Now based in London, pill Finnish designer Minna Hepburn is showing her A/W 09 collection as part of Esthetica, and the ethical branch of London Fashion Week. Her beautiful and delicate designs caught our eye and even better, they’re eco-friendly, with all her materials being locally sourced, organic and fair-trade. She took the time to talk to us about her ideas and work:

When did you decide to persue a career in fashion design?

After I graduated, I went travelling with my husband and we ended up in Asia. I felt lost in terms of my career as I had studied War Studies at Kings College and worked a bit in the city, neither of those options really inspired me. Travelling and my ever so encouraging husband gave me the confidence to do something that I really loved – which is fashion.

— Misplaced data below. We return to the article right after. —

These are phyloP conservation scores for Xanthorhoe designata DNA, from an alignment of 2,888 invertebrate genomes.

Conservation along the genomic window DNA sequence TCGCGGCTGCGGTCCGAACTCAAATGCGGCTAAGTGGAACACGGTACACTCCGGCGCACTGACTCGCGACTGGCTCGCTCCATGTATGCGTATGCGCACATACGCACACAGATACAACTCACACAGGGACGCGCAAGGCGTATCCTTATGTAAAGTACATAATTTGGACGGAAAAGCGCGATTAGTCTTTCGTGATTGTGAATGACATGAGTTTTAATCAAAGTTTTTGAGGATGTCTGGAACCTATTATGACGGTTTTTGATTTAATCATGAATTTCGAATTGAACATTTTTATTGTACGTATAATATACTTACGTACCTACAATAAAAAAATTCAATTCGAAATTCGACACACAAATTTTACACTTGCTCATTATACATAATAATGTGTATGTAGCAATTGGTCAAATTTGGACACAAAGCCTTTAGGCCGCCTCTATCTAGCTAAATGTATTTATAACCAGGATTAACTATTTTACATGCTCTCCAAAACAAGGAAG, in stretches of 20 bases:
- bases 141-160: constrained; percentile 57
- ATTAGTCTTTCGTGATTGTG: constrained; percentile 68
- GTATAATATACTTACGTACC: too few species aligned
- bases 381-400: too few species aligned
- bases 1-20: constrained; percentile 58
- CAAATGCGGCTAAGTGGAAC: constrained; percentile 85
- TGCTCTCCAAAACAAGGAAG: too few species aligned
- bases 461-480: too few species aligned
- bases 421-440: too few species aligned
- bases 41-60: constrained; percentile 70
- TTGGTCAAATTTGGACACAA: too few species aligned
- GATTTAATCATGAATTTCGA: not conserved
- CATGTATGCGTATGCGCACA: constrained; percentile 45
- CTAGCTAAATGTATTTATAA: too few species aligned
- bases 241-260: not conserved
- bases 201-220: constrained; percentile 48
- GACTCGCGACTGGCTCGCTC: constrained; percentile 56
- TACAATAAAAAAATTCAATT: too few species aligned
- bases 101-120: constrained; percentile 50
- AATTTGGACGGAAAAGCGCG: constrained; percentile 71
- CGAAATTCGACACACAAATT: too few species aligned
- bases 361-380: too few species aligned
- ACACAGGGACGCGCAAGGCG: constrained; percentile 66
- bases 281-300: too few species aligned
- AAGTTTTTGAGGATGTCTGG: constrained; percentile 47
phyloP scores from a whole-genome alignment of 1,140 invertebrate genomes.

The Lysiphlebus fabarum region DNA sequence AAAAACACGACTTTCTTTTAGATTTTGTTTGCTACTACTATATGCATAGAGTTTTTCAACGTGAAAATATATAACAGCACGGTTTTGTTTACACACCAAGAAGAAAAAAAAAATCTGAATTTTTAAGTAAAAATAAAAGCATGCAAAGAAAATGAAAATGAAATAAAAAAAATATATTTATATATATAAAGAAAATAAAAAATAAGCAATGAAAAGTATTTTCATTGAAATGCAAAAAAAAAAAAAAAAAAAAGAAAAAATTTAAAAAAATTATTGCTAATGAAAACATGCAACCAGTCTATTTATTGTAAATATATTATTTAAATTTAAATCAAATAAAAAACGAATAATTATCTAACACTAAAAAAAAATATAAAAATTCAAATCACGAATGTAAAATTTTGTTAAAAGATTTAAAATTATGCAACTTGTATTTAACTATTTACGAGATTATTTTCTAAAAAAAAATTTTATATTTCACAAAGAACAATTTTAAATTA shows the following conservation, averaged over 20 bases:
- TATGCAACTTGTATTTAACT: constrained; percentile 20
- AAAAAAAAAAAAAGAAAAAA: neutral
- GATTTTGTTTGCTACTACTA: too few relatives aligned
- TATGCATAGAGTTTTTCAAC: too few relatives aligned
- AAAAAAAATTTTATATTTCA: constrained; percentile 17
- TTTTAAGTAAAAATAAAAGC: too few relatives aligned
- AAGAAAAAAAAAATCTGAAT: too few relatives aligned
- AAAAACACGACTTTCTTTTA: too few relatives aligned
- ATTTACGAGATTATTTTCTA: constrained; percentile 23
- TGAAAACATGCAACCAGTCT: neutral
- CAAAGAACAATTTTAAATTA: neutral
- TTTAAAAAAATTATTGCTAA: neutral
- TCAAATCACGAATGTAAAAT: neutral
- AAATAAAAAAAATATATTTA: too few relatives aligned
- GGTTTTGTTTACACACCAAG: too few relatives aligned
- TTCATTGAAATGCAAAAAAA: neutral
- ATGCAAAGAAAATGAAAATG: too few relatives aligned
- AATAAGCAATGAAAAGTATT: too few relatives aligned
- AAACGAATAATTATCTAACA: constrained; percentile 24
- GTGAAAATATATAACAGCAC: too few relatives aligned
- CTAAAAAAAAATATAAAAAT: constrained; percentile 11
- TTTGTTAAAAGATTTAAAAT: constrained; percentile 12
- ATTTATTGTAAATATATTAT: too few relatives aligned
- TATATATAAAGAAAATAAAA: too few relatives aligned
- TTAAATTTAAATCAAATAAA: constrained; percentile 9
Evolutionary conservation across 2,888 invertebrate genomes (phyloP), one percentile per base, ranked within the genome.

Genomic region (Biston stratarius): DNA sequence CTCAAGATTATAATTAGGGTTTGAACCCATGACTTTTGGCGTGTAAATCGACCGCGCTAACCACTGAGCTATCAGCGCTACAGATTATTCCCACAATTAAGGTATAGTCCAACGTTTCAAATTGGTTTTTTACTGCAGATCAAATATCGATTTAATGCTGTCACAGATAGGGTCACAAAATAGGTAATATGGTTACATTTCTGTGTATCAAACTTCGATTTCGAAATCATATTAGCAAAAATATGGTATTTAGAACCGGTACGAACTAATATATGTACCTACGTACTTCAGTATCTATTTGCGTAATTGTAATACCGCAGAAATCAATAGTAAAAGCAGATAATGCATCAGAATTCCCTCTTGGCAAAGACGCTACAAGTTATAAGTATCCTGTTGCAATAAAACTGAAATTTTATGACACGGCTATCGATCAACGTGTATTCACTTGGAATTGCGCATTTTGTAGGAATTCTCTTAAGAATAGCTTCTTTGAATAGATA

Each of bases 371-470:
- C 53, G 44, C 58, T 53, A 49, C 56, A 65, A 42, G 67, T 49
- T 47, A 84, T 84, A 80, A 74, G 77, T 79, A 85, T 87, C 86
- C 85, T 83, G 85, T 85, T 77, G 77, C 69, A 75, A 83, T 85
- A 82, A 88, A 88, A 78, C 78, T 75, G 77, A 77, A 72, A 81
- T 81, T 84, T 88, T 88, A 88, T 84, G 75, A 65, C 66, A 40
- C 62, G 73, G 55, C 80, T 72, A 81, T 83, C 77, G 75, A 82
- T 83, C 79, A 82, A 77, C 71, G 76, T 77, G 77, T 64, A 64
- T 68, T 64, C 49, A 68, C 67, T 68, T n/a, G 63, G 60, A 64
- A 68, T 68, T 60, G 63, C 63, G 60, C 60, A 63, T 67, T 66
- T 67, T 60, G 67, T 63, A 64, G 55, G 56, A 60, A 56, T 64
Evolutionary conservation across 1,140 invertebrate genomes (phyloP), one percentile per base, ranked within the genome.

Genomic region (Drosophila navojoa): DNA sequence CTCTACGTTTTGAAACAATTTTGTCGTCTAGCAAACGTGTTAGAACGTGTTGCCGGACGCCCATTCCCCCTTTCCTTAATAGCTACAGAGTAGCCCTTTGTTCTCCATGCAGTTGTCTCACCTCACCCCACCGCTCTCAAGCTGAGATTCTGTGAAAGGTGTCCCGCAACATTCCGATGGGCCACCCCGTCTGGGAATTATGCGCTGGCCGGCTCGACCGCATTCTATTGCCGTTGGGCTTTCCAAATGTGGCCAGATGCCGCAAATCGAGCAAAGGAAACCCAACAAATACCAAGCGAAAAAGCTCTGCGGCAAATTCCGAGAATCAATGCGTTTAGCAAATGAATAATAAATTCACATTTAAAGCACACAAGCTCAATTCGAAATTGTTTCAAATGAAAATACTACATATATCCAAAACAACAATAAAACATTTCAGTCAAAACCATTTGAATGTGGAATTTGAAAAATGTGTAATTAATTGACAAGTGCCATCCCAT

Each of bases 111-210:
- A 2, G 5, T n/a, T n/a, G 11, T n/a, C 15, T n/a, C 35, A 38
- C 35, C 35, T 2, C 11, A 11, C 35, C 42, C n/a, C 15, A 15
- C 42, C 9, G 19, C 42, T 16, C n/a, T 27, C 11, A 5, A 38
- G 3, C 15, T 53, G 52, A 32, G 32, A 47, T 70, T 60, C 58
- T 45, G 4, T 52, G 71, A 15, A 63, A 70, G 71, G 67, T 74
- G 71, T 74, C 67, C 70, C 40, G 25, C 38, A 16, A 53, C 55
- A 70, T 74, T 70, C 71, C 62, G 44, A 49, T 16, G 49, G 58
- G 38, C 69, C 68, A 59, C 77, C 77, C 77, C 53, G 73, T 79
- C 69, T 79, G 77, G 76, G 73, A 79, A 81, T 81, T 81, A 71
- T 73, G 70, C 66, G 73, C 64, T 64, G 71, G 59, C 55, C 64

What are you currently working on?

I am putting together my A/W 09 collection that I am showing at London Fashion Week, Esthetica in February. I think Esthetica will be bigger and better this year. I am really looking forward to it!
I am also finalising designs for my online boutique, which will be launched at the end of February.


What designers do you admire?
I absolutely love Rodarte. What they have achieved without any proper training in fashion is incredible and very inspiring!

Who or what inspires your work?

My biggest inspirations are lace and antique markets. England has such amazing antique markets. We never had anything like that in Finland. It’s amazing that you can find gorgeous pieces from the early 1900′s and they are still in wearable condition. Sometimes I might find an old buttons or a postcard and get an amazing design idea.
When I am travelling I always look out for antique markets, France has some of the best ones I have seen!